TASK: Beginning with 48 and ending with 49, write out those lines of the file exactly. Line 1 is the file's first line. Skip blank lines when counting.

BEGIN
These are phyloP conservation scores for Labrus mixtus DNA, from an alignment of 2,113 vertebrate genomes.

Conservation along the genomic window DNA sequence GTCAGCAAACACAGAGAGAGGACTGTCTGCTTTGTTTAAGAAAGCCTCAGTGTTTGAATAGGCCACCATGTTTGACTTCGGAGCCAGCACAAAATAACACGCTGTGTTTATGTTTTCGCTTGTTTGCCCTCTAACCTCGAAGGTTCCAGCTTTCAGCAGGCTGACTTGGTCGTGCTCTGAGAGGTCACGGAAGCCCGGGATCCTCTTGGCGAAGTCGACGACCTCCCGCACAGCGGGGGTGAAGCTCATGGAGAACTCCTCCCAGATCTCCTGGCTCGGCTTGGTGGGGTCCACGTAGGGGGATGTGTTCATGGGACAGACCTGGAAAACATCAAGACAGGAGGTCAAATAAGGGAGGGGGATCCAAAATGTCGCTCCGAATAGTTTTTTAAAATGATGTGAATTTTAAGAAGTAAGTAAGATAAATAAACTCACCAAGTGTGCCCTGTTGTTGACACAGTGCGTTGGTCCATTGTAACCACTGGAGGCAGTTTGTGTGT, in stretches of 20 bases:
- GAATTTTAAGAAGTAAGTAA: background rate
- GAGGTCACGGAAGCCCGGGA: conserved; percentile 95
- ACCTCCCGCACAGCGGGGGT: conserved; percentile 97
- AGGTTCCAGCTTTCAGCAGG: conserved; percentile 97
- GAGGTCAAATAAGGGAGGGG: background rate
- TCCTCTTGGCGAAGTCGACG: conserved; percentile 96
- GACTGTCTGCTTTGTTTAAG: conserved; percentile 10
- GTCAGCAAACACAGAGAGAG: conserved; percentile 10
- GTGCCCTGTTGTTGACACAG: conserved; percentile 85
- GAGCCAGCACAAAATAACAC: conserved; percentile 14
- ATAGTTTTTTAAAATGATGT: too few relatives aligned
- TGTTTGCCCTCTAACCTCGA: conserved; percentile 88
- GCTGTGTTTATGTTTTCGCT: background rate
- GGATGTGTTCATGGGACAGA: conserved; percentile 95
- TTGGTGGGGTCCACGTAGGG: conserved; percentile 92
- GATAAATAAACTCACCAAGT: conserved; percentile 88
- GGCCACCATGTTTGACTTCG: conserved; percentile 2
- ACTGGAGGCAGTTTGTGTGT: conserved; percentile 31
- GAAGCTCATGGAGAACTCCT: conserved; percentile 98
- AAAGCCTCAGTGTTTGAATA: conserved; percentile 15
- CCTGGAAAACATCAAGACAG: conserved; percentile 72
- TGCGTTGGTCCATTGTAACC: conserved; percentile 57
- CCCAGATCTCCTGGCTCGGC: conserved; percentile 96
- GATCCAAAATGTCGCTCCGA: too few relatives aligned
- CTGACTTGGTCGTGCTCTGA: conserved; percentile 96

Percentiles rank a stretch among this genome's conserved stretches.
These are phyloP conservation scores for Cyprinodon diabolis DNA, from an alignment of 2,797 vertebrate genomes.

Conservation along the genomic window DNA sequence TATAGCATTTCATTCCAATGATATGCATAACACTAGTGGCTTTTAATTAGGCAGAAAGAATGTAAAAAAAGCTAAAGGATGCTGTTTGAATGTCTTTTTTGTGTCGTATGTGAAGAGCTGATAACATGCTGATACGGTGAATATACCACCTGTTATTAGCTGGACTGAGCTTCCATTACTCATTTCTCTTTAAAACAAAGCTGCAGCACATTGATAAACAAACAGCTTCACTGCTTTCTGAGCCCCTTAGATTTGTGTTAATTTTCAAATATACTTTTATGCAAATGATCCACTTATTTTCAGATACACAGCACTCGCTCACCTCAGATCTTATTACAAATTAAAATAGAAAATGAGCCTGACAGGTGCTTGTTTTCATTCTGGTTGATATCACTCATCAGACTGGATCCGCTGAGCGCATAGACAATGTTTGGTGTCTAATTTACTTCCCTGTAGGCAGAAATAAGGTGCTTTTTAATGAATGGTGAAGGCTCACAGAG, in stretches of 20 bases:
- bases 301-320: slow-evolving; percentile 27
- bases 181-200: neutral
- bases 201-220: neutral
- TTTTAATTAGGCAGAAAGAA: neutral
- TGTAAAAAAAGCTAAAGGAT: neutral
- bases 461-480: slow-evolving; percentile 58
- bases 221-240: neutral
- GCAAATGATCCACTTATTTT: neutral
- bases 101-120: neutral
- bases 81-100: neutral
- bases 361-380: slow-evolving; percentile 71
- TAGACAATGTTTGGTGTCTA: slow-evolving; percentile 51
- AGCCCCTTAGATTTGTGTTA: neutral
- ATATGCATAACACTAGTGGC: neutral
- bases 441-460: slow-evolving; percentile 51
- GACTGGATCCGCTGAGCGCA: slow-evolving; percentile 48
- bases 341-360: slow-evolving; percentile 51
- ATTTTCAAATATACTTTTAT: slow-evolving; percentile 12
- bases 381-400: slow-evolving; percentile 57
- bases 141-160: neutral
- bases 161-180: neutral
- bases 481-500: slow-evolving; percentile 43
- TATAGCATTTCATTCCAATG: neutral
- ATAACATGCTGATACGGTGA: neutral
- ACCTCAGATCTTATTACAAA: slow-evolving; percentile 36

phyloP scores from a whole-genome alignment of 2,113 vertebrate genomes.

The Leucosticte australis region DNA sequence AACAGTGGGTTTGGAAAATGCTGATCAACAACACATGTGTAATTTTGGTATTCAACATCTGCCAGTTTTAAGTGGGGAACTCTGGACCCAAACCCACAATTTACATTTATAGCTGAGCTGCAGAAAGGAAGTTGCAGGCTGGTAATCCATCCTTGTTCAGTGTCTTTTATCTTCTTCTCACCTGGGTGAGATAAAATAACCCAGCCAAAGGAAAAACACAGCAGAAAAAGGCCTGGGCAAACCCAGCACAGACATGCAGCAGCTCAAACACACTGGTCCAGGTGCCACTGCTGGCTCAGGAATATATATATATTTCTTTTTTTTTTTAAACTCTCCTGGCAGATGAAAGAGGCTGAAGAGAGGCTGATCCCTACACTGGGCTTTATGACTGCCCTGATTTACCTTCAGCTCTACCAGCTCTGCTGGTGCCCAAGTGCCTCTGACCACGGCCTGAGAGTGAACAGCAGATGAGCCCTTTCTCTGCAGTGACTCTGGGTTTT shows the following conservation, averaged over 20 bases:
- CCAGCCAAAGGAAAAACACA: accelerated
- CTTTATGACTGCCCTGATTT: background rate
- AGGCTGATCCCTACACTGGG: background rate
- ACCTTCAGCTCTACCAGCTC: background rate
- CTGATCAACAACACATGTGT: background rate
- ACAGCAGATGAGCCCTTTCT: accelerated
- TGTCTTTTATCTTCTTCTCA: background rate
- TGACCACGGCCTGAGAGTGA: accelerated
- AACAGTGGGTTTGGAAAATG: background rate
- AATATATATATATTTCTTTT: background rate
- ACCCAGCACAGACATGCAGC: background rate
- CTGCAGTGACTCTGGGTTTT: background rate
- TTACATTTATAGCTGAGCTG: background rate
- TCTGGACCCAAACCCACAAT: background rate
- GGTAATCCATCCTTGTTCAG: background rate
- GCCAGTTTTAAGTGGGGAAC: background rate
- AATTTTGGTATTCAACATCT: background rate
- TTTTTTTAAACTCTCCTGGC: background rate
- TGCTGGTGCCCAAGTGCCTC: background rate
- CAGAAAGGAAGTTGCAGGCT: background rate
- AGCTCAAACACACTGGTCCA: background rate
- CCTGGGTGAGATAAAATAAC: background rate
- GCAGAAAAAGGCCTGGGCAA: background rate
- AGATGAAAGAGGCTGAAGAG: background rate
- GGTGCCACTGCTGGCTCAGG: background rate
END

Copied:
- ATTTTCAAATATACTTTTAT: slow-evolving; percentile 12
- bases 381-400: slow-evolving; percentile 57